March 26, 2016

Speaking Truth in Our Communities

"If you are silent about your pain, they'll kill you and say you enjoyed it." ~Zora Neale Hurston

Silence has never unfucked anything! And is it a coincidence that those who prefer your silence are those who inflict your pain and/or, no matter how tangentially, benefit from it? It is no surprise that some of those benefiting from your torment also look like you (a verifiable fact as old as slavery and all other forms of injustice themselves) and join the chorus for your silence?

Make no mistake, speaking truth to power and speaking truth in our communities carry the same risks.

As if that is not enough ...

they have no problem muzzling our agony as we fight to breathe, all the while the squeal of their discomfort pierces the drum of even the deaf ear.

March 9, 2016

International Women's Day

Yesterday, International Women's Day, I sat with how female bodies are claimed, controlled, and brutalized by those intent on subjecting them to servitude.

'A Girl in the River: The Price of Forgiveness' produced and directed by Sharmeen Obaid-Chinoy speaks to the matrix of society, violence against women, forgiveness, and the absence of female agency. It points our attention toward the terror of surviving a murder attempt and the struggle of continuing to survive in one's community after that trauma.

This 2016 Oscar winner for Best Documentary Short tells the extraordinary story of a young Pakistani woman who narrowly escaped an "honor" killing by her father and uncle. Told through the lens of a true love story, the film is a scathing examination of the contradictions and gaslighting that is part of everyday life for women in Pakistani society.

Forgiveness as a tool of reconciliation and social cohesion, functions to isolate the survivor from her mate, family, and the broader community if she does not acquiesce. Under Pakistani law, the female victim's forgiveness relieves her assailant of all criminal wrongdoing and punishment. Imagine this added trauma to an experience of terror. Imagine.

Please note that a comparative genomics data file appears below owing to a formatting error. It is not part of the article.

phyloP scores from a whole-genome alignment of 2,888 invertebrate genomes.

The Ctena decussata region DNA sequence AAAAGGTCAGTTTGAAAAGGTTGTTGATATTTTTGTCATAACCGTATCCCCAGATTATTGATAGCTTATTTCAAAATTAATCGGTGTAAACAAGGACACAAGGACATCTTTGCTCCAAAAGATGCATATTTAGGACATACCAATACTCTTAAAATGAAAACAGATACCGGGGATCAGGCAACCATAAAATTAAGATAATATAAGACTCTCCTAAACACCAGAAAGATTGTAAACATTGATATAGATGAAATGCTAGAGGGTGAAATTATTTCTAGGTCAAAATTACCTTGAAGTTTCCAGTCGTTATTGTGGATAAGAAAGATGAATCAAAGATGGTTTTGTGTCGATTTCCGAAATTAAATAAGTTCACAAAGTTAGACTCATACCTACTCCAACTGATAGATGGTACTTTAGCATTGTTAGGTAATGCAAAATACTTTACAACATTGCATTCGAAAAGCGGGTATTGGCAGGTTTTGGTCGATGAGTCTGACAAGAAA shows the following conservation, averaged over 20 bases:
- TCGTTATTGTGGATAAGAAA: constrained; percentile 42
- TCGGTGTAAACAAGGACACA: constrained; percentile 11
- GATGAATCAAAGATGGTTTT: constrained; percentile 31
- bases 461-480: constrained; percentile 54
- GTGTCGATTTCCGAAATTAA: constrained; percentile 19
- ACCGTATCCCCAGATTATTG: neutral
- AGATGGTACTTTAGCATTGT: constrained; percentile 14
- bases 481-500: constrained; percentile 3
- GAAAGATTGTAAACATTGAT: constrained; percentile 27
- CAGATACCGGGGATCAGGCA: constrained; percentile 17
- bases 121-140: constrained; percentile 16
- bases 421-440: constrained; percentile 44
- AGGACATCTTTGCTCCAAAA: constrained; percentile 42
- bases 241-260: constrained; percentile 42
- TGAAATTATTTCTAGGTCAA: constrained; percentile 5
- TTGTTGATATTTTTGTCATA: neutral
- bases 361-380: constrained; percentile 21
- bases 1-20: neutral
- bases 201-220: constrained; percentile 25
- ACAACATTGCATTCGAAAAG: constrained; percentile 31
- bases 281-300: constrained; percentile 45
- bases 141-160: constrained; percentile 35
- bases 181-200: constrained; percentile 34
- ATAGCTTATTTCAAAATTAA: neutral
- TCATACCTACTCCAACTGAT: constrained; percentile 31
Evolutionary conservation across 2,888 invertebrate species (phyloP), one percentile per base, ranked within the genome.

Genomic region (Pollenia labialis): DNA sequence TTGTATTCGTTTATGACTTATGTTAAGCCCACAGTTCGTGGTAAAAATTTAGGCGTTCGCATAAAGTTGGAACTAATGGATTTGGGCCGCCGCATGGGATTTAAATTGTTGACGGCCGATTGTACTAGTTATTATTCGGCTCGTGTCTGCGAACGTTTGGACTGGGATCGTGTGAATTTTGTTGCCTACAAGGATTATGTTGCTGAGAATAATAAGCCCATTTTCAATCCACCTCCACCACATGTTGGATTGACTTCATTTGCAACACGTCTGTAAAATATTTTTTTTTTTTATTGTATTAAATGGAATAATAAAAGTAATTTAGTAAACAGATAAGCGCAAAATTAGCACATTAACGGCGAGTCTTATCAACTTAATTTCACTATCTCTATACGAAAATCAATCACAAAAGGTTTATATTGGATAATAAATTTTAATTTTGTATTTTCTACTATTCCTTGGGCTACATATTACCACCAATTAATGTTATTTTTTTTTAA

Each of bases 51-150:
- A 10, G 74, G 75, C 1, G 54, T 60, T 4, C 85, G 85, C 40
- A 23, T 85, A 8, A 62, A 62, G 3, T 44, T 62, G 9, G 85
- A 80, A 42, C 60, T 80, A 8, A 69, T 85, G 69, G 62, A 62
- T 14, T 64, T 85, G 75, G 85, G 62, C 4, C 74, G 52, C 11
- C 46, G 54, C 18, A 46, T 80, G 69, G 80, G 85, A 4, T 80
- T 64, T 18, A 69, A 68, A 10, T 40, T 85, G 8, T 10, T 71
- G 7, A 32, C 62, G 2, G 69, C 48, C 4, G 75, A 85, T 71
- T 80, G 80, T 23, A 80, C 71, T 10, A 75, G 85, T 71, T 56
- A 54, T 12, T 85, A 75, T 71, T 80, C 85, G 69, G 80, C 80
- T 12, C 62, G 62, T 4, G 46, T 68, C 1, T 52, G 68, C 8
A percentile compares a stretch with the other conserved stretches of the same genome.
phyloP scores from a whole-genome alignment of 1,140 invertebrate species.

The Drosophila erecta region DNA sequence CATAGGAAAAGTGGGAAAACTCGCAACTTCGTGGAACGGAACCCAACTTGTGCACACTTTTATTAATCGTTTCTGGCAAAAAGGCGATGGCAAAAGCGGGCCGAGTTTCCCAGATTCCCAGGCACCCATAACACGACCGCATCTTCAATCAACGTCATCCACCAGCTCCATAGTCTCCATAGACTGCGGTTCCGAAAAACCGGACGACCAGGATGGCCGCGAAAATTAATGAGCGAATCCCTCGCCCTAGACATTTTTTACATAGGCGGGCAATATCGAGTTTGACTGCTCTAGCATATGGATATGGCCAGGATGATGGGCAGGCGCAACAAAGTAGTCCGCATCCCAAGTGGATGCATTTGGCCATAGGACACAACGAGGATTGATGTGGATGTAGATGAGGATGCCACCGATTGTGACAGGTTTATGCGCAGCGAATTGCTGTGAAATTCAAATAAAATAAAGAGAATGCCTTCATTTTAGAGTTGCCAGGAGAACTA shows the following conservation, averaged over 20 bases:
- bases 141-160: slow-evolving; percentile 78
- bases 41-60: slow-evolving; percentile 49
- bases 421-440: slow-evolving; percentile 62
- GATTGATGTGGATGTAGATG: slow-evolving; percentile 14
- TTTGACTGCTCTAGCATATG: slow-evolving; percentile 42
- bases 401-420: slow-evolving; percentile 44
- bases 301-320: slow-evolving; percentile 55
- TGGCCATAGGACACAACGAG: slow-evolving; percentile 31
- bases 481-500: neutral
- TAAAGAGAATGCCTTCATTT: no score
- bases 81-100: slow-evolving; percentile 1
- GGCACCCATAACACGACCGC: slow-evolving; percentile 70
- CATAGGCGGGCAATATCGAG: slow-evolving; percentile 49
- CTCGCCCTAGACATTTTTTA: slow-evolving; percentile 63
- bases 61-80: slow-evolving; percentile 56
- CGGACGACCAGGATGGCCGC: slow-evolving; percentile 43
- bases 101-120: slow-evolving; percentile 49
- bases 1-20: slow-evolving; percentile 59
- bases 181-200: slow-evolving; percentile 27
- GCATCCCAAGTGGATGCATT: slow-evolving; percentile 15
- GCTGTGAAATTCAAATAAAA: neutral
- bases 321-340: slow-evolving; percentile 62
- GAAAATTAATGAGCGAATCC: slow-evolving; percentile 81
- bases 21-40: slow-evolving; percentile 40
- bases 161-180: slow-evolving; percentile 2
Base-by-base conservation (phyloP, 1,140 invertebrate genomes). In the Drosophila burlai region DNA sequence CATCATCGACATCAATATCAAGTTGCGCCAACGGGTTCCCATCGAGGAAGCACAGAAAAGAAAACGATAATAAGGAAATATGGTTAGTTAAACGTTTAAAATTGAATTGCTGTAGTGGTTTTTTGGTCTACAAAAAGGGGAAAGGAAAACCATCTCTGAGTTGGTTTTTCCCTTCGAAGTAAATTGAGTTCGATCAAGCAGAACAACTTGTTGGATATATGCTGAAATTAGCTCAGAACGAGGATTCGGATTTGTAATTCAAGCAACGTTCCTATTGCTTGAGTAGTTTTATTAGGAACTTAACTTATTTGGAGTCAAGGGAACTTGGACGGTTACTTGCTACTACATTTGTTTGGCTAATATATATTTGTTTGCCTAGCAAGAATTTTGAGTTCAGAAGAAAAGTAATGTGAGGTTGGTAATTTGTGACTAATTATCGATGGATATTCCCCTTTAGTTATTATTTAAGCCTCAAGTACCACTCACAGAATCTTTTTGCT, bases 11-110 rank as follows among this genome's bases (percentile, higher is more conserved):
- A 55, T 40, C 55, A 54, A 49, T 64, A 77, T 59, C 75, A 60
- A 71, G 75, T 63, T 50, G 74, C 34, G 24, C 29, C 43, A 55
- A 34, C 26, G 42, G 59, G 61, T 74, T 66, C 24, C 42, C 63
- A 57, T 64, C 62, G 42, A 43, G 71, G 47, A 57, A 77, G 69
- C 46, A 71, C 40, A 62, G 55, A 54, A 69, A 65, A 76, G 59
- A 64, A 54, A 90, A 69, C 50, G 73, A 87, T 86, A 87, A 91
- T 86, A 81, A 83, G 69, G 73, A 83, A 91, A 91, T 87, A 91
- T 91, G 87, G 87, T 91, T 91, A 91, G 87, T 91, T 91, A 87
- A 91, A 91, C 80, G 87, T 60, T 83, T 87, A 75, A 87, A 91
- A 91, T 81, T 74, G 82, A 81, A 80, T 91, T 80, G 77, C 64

'Saving Face,' another short by Obaid-Chinoy, brings into focus the horrific act of dousing women with acid, permanently disfiguring and killing some.

We need to do better. Humanity, we need to do better.

March 6, 2016

Saldana is Not the Problem!

“It’s unfortunate that Zoe Saldana is being attacked so viciously," said Lisa Simone Kelly, the only child of Nina Simone, in a Time interview. Let's be clear, it is a travesty that Saldana is being attacked at all.

Zoe Saldana had as much creative control over the so-called biopic 'Nina' as the director Cynthia Mort, who has filed suit against Ealing Studios Enterprises for excluding her from important decision-making processes that were part of their studio-director contractual agreement.

It is naive to believe that an actress signed to a project is routinely granted creative control over make-up, wardrobe, script, or any other aspects of making the film. Saldana was hired to play Nina Simone. I.e., she was an employee, not the boss. Those who come for her are engaged in misdirected indictment.

Valid arguments have been made that whether or not Saldana was the right choice to portray Simone should be based on her performance rather than the hue of her black skin. Absolutely! Actors do not have to be physical carbon copies of the real life people they portray. Angela Bassett bears little resemblance to Tina Turner but she was hella convincing in that role. Eamonn Walker could not be mistaken for Howlin' Wolf but was very persuasive as the blues icon.

Angela and Eamonn possessed that
je ne sais quoi, which permitted them to convince us, the audience, that they were those characters. It is the casting director's job to identify such inarticulatable traits in an actor's ability to deliver a specific character. Whether the casting director did their job or not will be revealed. And yes, I just shamelessly coined "inarticulatable."